Starting dialysis felt like being swooped into a cage with no warning. At the height of quarantine during the COVID-19 pandemic, I found out the chemotherapy treatments for my breast cancer had contributed to my kidneys failing and I needed to start on dialysis immediately.

The next two weeks were a lonely and frightening experience, and I wouldn’t have survived without my medical team’s quick work and my family’s support. After those initial two weeks in the hospital, I spent three months going through four-hour dialysis treatments three times each week.

Something that didn’t pose as big an issue for me as it does for other dialysis patients, though, was insurance coverage. Since I am over 65, I had access to Medigap coverage to help pay for the costs of dialysis Medicare didn’t cover on its own.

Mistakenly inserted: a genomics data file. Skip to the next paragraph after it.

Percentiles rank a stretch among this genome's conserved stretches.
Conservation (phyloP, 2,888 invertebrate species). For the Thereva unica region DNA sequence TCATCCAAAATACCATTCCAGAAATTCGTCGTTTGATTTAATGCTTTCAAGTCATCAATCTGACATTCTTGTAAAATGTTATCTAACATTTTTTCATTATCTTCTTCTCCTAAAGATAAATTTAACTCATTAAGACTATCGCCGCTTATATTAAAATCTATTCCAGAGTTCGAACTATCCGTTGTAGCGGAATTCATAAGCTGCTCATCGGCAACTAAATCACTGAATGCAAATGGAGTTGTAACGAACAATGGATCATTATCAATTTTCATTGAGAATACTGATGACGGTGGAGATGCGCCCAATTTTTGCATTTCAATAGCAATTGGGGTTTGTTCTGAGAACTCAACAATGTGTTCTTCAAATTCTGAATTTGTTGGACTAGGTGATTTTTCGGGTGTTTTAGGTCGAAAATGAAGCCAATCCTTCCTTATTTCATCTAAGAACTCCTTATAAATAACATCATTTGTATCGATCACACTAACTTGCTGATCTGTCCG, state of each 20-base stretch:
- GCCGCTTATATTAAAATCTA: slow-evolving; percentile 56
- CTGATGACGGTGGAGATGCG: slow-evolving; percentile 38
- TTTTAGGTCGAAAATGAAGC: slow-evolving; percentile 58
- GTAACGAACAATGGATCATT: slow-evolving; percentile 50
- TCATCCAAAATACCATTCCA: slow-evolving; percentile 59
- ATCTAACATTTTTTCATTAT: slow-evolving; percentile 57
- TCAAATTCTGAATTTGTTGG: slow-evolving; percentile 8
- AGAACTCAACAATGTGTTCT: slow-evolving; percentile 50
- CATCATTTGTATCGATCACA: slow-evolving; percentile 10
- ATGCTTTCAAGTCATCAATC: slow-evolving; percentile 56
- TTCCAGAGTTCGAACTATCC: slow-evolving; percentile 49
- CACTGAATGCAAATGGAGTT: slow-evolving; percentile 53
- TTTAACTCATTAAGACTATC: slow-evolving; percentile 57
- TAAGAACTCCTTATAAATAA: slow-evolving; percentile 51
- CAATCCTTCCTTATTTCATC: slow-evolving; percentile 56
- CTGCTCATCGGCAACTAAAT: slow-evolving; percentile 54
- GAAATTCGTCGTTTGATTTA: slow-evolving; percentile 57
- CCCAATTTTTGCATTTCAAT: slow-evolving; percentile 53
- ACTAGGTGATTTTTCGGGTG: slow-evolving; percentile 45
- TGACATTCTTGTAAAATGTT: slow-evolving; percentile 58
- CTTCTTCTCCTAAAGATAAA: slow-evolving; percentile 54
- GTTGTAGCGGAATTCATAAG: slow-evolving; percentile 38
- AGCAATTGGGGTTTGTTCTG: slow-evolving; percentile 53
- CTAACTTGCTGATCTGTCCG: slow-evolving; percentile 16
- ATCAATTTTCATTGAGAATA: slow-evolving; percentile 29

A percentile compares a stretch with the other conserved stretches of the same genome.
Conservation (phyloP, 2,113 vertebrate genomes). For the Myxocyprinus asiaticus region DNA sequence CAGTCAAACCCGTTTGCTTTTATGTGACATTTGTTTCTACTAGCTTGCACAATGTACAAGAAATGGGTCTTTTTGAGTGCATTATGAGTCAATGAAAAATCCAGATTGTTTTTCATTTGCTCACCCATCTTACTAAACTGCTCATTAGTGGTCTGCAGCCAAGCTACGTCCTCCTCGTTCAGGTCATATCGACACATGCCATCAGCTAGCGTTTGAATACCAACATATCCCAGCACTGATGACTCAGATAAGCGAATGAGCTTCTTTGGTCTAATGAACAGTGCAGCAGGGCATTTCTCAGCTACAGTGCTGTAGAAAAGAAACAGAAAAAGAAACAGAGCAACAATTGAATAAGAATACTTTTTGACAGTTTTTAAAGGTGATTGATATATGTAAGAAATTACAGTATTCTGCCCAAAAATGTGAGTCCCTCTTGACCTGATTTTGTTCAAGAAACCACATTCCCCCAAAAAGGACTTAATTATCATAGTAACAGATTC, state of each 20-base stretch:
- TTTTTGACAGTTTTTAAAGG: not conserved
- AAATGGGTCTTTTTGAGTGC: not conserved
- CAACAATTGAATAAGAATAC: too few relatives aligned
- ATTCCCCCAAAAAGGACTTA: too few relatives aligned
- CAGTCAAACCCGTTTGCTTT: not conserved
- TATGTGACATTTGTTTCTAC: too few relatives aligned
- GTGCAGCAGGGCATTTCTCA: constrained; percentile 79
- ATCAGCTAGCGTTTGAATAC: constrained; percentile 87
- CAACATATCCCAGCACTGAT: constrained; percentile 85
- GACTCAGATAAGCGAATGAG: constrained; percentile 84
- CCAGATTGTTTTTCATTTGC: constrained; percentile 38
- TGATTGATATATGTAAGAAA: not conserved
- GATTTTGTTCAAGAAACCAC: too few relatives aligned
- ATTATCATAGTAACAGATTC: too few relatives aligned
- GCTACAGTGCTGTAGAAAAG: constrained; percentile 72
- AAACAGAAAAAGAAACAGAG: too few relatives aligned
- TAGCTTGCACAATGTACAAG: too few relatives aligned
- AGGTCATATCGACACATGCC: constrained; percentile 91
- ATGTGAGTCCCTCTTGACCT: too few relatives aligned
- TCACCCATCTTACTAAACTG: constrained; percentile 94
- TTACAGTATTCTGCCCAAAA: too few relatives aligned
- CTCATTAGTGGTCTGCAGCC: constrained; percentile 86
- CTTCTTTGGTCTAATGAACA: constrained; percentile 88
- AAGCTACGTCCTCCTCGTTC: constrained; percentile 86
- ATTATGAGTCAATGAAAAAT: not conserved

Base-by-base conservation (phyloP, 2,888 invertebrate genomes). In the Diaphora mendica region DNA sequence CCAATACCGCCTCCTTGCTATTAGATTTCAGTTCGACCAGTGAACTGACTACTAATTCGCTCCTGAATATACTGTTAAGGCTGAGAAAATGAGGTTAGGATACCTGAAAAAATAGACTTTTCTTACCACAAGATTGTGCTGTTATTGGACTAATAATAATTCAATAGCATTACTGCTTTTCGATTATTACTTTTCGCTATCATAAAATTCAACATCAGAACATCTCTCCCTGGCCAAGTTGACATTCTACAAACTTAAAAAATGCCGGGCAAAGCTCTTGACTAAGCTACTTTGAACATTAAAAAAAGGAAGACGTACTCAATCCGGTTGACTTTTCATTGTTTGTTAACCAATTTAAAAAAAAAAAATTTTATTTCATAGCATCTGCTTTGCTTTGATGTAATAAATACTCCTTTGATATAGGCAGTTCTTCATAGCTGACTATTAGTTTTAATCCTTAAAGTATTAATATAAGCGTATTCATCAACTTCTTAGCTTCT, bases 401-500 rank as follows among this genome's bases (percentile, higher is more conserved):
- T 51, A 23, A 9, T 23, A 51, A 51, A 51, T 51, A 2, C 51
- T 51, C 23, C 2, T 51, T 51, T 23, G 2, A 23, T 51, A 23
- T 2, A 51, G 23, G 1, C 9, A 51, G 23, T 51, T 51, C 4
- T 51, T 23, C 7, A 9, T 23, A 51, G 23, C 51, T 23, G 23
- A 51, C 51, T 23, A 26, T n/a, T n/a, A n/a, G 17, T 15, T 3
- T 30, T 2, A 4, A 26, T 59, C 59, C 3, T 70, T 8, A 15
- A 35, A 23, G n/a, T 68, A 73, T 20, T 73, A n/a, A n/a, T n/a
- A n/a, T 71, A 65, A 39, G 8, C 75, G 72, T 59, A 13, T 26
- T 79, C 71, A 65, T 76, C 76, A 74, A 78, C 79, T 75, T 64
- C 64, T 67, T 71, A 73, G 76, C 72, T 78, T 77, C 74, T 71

For patients under 65, the story is different, which is why lawmakers are working on the Jack Reynolds Memorial Medigap Expansion Act to expand access to those plans to patients under 65, which could be life-changing for patients and families who are struggling with costs.

Life has been a whirlwind ever since I started treatment, but I’m grateful I no longer need chemo treatments or dialysis this bill.

My kidney function is slowly coming back and I have started physical therapy, but many other patients will be on dialysis the rest of their lives, which is why I hope my local Congressman Josh Harder joins many of California’s other representatives in supporting this bill.

Vanessa Romain, Ceres, California